In four months' time, Microsoft is set to cease all support for Windows XP, an OS it released on October 25, 2001. At that time, Intel's Pentium III was the hottest processor series on the planet, and NVIDIA's GeForce 2 Ti had been released just weeks earlier. The biggest hard drive at the time? A premium-priced 80GB. To call Windows XP "old-school" seems appropriate.
Still, despite the OS being a relative dinosaur in OS years, much of the market still sticks with it. Earlier this month, we relayed some OS usage stats from Net Applications' latest update. There, we found that Windows 8.1 has been gaining in the charts, while at the same time, XP continues to demand over 30%. That's quite significant; there have been three major Windows releases since XP.
At this point, Microsoft is in a sticky situation, one where no matter which route it takes going forward, it's going to face a bit of backlash. If it ends up extending the EOL support for Windows XP, then those who felt convinced to upgrade will be upset when they realize they didn't actually have to (at this point in time). Countering that, if Microsoft does in fact cease support, then it's effectively leaving a major chunk of its userbase insecure, where future discovered vulnerabilities for the OS would remain unpatched.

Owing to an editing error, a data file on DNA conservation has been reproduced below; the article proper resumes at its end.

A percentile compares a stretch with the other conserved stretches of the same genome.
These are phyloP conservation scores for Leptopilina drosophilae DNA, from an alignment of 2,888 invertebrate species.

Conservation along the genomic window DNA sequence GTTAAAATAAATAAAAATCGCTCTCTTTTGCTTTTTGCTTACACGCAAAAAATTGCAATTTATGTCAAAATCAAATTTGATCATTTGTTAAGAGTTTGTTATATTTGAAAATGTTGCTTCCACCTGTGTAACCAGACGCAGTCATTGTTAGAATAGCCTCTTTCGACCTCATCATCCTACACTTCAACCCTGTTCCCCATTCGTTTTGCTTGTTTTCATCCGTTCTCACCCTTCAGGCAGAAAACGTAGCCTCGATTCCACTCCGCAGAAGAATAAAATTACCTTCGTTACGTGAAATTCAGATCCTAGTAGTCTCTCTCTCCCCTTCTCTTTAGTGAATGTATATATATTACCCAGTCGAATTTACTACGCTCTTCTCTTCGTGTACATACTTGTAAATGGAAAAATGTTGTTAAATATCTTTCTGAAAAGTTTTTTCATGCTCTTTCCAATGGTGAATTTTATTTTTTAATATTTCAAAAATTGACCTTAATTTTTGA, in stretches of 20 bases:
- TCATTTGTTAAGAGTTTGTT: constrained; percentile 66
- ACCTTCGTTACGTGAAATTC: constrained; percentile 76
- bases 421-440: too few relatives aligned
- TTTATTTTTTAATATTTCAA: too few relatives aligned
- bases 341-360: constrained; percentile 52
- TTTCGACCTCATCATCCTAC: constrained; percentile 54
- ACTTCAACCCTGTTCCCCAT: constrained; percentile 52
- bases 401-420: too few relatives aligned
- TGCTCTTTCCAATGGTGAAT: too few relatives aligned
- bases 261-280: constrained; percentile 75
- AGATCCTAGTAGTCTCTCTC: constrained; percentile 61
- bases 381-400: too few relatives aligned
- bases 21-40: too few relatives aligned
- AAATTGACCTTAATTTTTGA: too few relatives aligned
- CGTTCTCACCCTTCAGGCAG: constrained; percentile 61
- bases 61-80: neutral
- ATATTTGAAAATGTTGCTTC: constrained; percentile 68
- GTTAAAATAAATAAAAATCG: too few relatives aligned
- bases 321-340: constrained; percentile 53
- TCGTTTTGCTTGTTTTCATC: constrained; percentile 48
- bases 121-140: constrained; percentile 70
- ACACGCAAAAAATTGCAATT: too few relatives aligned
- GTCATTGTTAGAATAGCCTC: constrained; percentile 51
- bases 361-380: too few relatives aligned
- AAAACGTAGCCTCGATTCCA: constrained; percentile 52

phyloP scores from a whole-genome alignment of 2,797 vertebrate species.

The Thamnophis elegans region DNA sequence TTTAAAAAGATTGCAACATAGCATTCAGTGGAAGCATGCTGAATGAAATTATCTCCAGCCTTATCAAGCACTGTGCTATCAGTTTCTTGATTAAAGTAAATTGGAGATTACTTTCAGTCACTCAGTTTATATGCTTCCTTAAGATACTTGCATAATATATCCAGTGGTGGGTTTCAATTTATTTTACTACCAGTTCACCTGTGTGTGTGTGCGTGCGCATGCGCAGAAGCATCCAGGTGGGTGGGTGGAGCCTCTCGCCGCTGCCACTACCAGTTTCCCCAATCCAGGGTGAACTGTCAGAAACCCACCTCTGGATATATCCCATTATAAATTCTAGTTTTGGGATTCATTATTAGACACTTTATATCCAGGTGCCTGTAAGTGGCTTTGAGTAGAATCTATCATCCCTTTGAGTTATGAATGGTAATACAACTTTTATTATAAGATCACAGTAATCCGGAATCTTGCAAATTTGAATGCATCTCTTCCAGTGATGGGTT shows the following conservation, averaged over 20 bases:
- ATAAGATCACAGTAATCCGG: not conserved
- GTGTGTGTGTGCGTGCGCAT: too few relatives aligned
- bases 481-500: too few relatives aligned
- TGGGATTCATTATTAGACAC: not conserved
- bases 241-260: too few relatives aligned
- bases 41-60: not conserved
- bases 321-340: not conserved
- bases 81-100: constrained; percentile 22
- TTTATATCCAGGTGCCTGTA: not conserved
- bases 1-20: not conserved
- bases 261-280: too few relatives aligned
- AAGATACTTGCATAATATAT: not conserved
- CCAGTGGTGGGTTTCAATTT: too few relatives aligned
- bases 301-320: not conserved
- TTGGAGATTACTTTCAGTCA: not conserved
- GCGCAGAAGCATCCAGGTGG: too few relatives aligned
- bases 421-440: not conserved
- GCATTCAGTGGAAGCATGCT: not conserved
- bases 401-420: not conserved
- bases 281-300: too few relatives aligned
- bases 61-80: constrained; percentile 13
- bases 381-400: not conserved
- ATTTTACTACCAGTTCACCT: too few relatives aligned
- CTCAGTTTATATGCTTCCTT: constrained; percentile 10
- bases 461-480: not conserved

Of course, it's not so much home users that are clinging to Windows XP, but businesses. As is common, businesses don't upgrade often, because when they do, it can result in a lot of retraining and upgrades to other software. It's obvious, then, why many businesses want to hold off for as long as possible, because upgrading = $$$.
Still, there's something to be said about the fact that the OS is a staggering 12 years old. Shouldn't that be enough for consumers to accept? No one paid for infinite support, after all, and Microsoft has already extended the EOL deadline by 2 years, which many have considered pretty lenient. Still, with so many hanging onto XP for dear life, we can't help but wonder if Microsoft will change its stance at some point within the next four months.